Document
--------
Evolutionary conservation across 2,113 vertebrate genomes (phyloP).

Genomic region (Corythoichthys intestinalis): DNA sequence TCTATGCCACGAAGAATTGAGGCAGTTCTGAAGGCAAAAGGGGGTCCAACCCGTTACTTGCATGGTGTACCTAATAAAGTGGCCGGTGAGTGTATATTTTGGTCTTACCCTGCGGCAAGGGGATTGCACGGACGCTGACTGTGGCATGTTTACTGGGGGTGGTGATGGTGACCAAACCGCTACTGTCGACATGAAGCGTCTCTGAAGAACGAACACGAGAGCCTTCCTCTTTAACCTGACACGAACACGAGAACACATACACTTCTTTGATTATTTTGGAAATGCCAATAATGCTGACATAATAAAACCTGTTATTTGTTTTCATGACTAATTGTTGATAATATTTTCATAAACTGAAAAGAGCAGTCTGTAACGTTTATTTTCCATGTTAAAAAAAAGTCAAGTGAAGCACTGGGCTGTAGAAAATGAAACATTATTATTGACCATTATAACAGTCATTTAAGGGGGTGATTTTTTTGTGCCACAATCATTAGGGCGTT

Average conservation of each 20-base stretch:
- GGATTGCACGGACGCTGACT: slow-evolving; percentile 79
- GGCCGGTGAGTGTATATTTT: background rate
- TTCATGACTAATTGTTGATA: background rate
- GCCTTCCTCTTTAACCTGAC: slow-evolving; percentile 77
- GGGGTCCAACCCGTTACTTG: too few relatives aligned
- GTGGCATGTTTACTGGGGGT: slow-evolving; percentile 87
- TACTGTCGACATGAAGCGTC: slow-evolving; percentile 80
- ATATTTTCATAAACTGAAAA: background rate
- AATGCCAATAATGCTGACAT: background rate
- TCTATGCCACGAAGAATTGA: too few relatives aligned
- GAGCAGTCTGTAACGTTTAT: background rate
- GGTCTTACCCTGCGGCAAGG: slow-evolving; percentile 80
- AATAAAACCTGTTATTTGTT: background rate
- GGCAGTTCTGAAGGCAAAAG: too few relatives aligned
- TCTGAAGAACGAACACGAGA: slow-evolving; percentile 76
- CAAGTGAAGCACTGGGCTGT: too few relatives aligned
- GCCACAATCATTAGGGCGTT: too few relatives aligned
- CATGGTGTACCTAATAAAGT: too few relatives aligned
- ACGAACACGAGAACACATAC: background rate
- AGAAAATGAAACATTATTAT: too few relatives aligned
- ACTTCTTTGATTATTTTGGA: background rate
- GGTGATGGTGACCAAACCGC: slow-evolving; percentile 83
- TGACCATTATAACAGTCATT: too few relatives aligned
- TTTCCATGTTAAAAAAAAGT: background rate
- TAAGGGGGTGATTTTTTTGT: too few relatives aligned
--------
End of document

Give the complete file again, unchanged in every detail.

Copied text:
Evolutionary conservation across 2,113 vertebrate genomes (phyloP).

Genomic region (Corythoichthys intestinalis): DNA sequence TCTATGCCACGAAGAATTGAGGCAGTTCTGAAGGCAAAAGGGGGTCCAACCCGTTACTTGCATGGTGTACCTAATAAAGTGGCCGGTGAGTGTATATTTTGGTCTTACCCTGCGGCAAGGGGATTGCACGGACGCTGACTGTGGCATGTTTACTGGGGGTGGTGATGGTGACCAAACCGCTACTGTCGACATGAAGCGTCTCTGAAGAACGAACACGAGAGCCTTCCTCTTTAACCTGACACGAACACGAGAACACATACACTTCTTTGATTATTTTGGAAATGCCAATAATGCTGACATAATAAAACCTGTTATTTGTTTTCATGACTAATTGTTGATAATATTTTCATAAACTGAAAAGAGCAGTCTGTAACGTTTATTTTCCATGTTAAAAAAAAGTCAAGTGAAGCACTGGGCTGTAGAAAATGAAACATTATTATTGACCATTATAACAGTCATTTAAGGGGGTGATTTTTTTGTGCCACAATCATTAGGGCGTT

Average conservation of each 20-base stretch:
- GGATTGCACGGACGCTGACT: slow-evolving; percentile 79
- GGCCGGTGAGTGTATATTTT: background rate
- TTCATGACTAATTGTTGATA: background rate
- GCCTTCCTCTTTAACCTGAC: slow-evolving; percentile 77
- GGGGTCCAACCCGTTACTTG: too few relatives aligned
- GTGGCATGTTTACTGGGGGT: slow-evolving; percentile 87
- TACTGTCGACATGAAGCGTC: slow-evolving; percentile 80
- ATATTTTCATAAACTGAAAA: background rate
- AATGCCAATAATGCTGACAT: background rate
- TCTATGCCACGAAGAATTGA: too few relatives aligned
- GAGCAGTCTGTAACGTTTAT: background rate
- GGTCTTACCCTGCGGCAAGG: slow-evolving; percentile 80
- AATAAAACCTGTTATTTGTT: background rate
- GGCAGTTCTGAAGGCAAAAG: too few relatives aligned
- TCTGAAGAACGAACACGAGA: slow-evolving; percentile 76
- CAAGTGAAGCACTGGGCTGT: too few relatives aligned
- GCCACAATCATTAGGGCGTT: too few relatives aligned
- CATGGTGTACCTAATAAAGT: too few relatives aligned
- ACGAACACGAGAACACATAC: background rate
- AGAAAATGAAACATTATTAT: too few relatives aligned
- ACTTCTTTGATTATTTTGGA: background rate
- GGTGATGGTGACCAAACCGC: slow-evolving; percentile 83
- TGACCATTATAACAGTCATT: too few relatives aligned
- TTTCCATGTTAAAAAAAAGT: background rate
- TAAGGGGGTGATTTTTTTGT: too few relatives aligned